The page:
He's not showing signs
of aggression, is he?
Oh, no, no, no, no.
On the contrary, he's
as gentle as they come,
aren't you? SHE CHUCKLES
A tad excitable, though,
which does tend to exacerbate things.
And what things are we
talking about, exactly?
H-He suffers from an excess
Mind if I get that?
- I hope I'm in the right
- Richard Carmody?
- Yes. I'm afraid I got somewhat lost.
- James Herriot, come in.
Come in, come in.
Round here.
Right this way.
Mrs Pumphrey, I'd like you
to meet Richard Carmody,
our brilliant new veterinary student.
- Delighted to meet your acquaintance.
- How do you do?
Well, this is all proving
rather cosy, isn't it?
Mrs Pumphrey was just about to
tell me what's ailing Cedric here.
Yes. Now, I know it's not his
fault, and it's perfectly natural,
but he does seem to suffer
really quite terribly from
From ?
- Shh. All right, Teasel.
It's a wheeze, certainly.
Is it worse with exercise?
Yeah. I've been giving
her all the rest I can,
but I can't afford not to work her.
Its heaves, I'm afraid.
I thought so.
You can see she's having trouble.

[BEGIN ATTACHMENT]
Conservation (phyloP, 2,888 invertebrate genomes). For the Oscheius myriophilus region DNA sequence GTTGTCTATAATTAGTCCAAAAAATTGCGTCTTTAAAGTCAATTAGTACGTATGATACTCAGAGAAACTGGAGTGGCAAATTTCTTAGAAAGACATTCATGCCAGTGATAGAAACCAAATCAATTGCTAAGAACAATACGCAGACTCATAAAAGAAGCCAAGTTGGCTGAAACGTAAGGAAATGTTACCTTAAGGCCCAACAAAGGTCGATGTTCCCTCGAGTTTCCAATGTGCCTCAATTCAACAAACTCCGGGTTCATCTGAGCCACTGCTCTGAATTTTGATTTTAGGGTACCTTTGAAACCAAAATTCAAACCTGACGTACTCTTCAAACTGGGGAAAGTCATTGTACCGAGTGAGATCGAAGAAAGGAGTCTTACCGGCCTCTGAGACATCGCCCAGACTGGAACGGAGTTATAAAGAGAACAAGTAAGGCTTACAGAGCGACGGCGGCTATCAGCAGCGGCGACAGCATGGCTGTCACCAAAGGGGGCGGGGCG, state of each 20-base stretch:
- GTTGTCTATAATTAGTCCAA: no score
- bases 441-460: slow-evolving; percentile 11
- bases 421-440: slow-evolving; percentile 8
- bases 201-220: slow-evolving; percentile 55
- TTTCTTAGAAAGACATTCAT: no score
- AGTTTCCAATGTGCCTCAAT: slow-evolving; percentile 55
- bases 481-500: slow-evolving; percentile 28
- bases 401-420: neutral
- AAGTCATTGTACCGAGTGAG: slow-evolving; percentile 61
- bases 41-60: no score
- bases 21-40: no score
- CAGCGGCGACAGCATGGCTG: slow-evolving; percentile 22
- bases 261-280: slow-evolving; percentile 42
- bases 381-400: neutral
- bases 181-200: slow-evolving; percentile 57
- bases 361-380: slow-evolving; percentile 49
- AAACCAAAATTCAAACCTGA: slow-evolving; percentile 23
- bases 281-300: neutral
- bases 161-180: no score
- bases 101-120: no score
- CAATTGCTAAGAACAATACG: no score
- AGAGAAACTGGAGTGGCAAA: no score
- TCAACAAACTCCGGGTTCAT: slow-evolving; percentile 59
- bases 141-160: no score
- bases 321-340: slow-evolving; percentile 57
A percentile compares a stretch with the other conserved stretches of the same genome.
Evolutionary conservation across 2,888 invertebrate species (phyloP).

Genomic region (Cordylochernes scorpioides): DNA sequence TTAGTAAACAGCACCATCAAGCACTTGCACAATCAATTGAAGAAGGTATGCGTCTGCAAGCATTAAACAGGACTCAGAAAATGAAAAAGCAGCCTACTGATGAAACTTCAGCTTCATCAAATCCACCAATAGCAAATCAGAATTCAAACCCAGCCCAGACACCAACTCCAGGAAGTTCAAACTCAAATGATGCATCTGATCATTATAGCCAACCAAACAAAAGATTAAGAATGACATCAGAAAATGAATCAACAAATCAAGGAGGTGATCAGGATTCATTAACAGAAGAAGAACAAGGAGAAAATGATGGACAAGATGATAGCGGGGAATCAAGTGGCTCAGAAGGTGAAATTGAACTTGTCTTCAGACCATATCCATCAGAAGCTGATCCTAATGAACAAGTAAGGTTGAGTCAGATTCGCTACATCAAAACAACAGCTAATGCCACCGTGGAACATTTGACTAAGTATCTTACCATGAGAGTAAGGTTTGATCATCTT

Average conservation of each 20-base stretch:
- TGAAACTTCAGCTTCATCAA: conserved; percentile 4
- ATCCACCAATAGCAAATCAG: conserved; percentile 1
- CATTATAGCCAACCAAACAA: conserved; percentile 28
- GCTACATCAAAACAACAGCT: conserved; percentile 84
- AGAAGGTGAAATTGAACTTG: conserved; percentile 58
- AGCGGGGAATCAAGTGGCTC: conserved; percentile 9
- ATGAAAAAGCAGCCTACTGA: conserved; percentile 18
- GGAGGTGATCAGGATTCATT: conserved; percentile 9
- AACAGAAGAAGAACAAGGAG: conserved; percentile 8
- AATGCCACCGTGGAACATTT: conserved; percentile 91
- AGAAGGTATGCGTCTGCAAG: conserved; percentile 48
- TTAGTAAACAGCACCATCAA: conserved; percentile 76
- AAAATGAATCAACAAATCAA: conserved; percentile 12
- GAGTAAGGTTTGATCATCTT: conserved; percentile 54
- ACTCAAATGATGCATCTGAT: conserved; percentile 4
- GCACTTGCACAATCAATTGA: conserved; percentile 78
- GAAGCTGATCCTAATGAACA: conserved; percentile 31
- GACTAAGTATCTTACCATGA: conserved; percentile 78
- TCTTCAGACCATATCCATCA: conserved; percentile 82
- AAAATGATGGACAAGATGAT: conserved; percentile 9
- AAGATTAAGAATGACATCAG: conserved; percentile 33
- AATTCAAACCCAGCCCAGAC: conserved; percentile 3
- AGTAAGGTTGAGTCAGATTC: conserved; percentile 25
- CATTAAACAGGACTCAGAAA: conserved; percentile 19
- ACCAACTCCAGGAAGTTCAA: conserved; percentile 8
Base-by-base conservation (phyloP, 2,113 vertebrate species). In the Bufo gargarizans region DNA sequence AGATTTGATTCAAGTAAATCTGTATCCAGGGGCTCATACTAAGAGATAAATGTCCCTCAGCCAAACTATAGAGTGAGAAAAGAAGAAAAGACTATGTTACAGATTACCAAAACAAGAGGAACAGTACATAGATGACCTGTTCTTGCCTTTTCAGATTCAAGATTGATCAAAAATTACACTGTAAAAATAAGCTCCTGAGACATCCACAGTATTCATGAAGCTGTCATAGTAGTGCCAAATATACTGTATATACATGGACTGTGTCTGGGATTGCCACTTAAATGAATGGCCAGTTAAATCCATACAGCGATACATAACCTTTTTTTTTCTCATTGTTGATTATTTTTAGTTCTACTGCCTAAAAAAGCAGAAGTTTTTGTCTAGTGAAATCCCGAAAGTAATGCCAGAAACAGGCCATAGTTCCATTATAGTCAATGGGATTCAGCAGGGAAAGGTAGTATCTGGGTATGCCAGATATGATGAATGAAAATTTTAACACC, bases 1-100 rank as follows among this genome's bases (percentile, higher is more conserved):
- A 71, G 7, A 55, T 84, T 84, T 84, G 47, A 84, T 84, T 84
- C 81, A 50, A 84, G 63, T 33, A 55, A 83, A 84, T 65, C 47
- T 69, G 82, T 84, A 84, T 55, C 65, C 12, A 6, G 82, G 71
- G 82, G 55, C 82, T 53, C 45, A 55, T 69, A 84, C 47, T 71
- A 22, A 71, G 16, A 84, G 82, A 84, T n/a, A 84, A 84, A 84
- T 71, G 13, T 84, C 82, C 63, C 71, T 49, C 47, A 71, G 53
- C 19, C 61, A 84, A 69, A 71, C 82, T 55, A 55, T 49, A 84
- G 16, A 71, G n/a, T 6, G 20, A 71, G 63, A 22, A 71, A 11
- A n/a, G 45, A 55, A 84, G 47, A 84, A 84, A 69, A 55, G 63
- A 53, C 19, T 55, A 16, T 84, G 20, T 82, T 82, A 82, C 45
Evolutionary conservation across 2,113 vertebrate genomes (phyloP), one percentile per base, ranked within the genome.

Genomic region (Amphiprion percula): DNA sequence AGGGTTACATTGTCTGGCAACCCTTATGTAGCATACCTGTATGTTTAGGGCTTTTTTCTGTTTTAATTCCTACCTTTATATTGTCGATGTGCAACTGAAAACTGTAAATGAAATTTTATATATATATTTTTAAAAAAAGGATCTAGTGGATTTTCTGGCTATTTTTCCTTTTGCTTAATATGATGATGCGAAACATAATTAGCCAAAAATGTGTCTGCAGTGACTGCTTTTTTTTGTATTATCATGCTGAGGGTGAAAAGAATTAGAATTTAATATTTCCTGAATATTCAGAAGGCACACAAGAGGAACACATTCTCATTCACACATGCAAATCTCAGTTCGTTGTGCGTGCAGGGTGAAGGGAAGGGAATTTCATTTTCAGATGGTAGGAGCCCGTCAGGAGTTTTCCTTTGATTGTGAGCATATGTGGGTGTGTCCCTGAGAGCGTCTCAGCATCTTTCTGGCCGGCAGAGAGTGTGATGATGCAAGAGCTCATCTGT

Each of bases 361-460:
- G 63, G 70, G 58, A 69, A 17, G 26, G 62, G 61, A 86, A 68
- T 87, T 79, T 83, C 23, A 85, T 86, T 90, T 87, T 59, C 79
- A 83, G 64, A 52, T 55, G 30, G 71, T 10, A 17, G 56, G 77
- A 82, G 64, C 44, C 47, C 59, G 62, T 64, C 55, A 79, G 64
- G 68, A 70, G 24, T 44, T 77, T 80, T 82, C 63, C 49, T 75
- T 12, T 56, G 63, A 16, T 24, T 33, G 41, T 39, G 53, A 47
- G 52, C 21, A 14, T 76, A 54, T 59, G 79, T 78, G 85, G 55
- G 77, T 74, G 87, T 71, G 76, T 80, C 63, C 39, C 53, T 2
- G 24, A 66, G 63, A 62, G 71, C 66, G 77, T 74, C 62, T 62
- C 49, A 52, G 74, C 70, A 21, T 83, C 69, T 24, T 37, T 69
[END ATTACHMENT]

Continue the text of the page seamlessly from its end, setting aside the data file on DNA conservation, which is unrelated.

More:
- It's taking twice the effort to breathe.
The air goes in, but the
lungs have lost elasticity,
so she's forced to use her abdominal
muscles to push it out again.
What's brought it on?
Sensitivity to mold or dust, usually.
Soaking the hay before
she feeds can help.
I'll give her an arsenical
expectorant for her drinking water.
- So, that should ease things.
- But will it cure her?
- Well
- It's just that she's Tom's, is Teasel.
I know he's always
been very fond of her.
I'd hate for my grandson
to come back home and
You know. He's away with the army.
She's young and strong.
I can't see why she wouldn't recover.
I'll do my damnedest
to help in any case.
I keep telling her,
"Take another lad on."
Won't listen. Too much like
replacing Tom, she reckons.
Well, she's done well
to cope on her own.
There's work here for three, at least.
Doesn't help with that